Aims: The genus Eubacterium, which is the second most common genus in the human intestine, includes several known butyrate producers. We hypothesized that Eubacterium species play a role in the intestinal butyrate production and are inducible by resistant starch.
Methods and results: In a human pilot study species-specific and group-specific 16S rRNA-targeted, Cy3 (indocarbocyanine)-labelled oligonucleotide probes were used to quantify butyrogenic species of the genera Eubacterium, Clostridium and Ruminococcus. Following the intake of RS type III a significant increase in faecal butyrate but not in total SCFA was observed. However, increase in butyrate was not accompanied by a proliferation in the targeted bacteria.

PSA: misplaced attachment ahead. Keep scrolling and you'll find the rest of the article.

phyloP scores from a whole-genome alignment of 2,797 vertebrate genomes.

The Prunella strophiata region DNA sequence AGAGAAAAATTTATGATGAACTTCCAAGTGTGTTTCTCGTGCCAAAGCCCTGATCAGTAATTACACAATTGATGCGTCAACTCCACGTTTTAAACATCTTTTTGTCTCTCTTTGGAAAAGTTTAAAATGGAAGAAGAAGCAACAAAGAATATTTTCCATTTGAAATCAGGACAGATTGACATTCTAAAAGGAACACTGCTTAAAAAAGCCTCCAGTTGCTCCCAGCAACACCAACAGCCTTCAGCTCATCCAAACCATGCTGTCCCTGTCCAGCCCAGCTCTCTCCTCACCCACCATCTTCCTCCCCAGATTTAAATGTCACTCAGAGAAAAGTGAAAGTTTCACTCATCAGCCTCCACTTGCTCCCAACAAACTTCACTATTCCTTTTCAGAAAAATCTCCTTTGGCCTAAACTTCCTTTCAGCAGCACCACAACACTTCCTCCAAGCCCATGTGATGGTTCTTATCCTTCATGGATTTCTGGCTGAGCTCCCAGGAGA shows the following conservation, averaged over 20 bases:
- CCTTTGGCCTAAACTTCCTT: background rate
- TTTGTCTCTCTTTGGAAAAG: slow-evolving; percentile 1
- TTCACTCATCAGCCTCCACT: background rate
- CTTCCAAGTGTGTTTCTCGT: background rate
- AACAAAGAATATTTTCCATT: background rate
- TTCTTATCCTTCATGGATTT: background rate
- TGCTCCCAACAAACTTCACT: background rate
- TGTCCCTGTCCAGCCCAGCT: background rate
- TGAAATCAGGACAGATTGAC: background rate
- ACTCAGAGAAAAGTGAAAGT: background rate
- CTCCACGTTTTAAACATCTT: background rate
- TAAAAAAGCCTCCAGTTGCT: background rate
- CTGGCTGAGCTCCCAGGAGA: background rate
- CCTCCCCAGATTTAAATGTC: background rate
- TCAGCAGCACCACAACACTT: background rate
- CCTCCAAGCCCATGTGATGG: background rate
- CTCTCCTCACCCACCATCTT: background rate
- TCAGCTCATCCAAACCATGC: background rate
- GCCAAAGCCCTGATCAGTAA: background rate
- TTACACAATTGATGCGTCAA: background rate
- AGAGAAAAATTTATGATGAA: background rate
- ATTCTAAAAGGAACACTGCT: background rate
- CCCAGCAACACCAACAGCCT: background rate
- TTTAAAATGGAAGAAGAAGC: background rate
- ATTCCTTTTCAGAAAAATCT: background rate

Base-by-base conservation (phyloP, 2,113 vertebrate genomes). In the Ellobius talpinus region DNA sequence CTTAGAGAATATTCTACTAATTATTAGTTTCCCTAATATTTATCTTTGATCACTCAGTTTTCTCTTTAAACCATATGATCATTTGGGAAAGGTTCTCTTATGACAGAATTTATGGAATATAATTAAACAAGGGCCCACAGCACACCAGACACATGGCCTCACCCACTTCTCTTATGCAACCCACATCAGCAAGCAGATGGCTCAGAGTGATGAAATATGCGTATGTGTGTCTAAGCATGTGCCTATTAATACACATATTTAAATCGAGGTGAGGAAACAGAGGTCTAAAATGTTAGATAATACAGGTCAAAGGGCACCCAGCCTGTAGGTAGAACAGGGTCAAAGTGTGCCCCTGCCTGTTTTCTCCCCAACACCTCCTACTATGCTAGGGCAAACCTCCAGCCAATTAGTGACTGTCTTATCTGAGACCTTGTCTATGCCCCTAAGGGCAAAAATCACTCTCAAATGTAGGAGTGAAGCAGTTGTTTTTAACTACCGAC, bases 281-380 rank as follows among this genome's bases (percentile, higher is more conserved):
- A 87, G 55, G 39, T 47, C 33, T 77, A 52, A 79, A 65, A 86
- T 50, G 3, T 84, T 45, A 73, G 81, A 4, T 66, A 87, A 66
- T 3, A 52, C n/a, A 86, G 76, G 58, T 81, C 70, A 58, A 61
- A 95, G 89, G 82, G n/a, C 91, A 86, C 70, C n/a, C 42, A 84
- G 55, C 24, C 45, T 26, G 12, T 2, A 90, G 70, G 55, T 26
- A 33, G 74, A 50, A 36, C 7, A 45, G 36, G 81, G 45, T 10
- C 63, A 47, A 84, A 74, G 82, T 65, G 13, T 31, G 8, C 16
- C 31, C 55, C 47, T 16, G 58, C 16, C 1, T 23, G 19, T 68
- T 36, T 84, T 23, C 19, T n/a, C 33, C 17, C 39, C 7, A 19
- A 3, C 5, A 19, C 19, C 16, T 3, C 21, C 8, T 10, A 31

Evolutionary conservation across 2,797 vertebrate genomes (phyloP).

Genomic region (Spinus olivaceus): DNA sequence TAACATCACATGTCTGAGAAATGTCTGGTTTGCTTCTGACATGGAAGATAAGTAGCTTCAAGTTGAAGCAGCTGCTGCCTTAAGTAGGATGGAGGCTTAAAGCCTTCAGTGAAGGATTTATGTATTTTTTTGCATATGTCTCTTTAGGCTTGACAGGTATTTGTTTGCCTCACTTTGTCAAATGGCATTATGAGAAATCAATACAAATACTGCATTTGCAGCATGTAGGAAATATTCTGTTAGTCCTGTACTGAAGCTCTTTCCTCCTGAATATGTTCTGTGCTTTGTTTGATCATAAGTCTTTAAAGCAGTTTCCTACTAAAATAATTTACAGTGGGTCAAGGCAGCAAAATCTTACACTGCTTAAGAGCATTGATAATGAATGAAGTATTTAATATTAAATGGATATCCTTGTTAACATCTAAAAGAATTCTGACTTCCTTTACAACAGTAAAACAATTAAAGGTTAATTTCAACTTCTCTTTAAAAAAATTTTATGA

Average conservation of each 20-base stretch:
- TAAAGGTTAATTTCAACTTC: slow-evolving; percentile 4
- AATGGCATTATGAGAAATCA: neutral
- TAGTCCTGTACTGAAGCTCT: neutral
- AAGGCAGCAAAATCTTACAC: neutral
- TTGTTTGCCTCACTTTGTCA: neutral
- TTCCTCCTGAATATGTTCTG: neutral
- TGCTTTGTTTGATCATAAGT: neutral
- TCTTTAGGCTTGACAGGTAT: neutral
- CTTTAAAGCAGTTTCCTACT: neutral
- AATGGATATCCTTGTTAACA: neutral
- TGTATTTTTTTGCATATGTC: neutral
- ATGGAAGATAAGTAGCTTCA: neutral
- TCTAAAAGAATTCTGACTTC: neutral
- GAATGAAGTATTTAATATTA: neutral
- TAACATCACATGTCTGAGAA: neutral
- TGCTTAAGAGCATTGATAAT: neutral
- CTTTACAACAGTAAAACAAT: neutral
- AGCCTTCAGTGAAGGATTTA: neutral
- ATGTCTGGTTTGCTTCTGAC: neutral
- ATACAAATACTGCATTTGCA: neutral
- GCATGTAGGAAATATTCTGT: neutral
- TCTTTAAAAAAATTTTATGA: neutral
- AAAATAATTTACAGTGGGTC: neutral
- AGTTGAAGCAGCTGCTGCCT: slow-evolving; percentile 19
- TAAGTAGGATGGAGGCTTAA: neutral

Conclusions: The tested Eubacterium species have the capacity to produce butyrate but do not appear to play a major role for butyric acid production in the human intestine.
Significance and impact of the study: In view of the fact that the bacteria responsible for butyrate production are largely unknown, it is still difficult to devise a dietary intervention to stimulate butyrogenic bacteria in a targeted way.